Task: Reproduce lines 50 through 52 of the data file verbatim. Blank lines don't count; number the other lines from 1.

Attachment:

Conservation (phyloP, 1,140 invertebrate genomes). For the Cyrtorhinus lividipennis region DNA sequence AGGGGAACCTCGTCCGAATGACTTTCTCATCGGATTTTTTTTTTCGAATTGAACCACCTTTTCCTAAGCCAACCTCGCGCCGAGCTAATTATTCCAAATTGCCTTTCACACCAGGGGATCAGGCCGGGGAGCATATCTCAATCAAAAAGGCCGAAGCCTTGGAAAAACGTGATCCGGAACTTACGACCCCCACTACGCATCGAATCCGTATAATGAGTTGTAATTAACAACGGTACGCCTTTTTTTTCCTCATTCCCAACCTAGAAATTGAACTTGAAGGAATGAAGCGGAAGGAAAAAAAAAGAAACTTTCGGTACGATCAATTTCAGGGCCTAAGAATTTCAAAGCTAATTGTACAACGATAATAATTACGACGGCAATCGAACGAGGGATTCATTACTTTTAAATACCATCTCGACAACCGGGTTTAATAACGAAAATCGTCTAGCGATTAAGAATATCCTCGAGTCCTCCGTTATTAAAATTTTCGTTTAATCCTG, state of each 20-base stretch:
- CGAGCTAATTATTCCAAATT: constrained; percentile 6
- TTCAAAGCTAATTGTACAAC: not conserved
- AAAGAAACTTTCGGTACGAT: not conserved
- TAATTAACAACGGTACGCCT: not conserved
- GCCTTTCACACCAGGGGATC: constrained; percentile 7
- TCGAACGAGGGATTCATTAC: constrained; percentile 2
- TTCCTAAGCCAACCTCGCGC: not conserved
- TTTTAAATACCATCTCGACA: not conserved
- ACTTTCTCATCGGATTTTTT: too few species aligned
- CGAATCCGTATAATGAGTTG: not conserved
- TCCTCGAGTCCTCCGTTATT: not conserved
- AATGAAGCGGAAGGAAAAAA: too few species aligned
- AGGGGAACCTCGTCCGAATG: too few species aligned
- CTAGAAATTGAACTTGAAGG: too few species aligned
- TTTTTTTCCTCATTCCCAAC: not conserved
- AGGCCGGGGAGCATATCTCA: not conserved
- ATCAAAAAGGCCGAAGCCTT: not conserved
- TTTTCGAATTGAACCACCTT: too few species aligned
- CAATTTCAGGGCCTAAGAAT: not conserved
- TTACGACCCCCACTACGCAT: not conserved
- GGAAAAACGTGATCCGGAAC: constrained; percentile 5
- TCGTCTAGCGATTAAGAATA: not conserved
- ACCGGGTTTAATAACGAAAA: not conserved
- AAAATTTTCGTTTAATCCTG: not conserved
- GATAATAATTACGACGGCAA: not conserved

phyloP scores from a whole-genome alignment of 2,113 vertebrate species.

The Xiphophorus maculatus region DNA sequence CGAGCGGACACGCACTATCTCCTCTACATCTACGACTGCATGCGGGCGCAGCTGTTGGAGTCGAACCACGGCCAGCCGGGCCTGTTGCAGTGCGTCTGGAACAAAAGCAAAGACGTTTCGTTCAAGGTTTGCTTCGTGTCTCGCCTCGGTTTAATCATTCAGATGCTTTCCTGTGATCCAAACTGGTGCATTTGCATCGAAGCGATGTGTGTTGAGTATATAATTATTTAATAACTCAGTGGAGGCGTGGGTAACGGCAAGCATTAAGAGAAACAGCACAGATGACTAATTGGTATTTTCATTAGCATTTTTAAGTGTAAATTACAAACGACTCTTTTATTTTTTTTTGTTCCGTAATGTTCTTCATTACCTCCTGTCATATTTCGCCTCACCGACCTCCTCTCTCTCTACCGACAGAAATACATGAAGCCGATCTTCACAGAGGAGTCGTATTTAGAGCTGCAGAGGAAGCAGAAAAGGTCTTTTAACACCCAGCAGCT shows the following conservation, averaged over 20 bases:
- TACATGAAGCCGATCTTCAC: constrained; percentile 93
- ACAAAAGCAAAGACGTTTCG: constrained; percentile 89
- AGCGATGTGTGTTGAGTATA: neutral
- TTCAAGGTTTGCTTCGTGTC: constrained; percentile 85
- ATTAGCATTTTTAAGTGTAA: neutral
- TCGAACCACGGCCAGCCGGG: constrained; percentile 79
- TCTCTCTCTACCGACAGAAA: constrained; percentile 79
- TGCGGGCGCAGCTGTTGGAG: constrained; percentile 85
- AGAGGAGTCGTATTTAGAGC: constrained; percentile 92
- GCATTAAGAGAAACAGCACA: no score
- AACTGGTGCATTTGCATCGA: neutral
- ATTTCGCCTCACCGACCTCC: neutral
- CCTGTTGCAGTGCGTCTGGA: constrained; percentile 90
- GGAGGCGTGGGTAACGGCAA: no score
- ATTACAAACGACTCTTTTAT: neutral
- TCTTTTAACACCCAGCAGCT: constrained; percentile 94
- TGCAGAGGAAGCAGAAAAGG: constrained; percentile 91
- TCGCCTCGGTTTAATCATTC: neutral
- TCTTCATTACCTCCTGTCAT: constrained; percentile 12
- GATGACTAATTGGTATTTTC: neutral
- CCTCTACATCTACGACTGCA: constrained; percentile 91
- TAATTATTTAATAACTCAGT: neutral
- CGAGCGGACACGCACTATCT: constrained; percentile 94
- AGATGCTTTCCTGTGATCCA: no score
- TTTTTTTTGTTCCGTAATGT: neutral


- TAATTATTTAATAACTCAGT: neutral
- CGAGCGGACACGCACTATCT: constrained; percentile 94
- AGATGCTTTCCTGTGATCCA: no score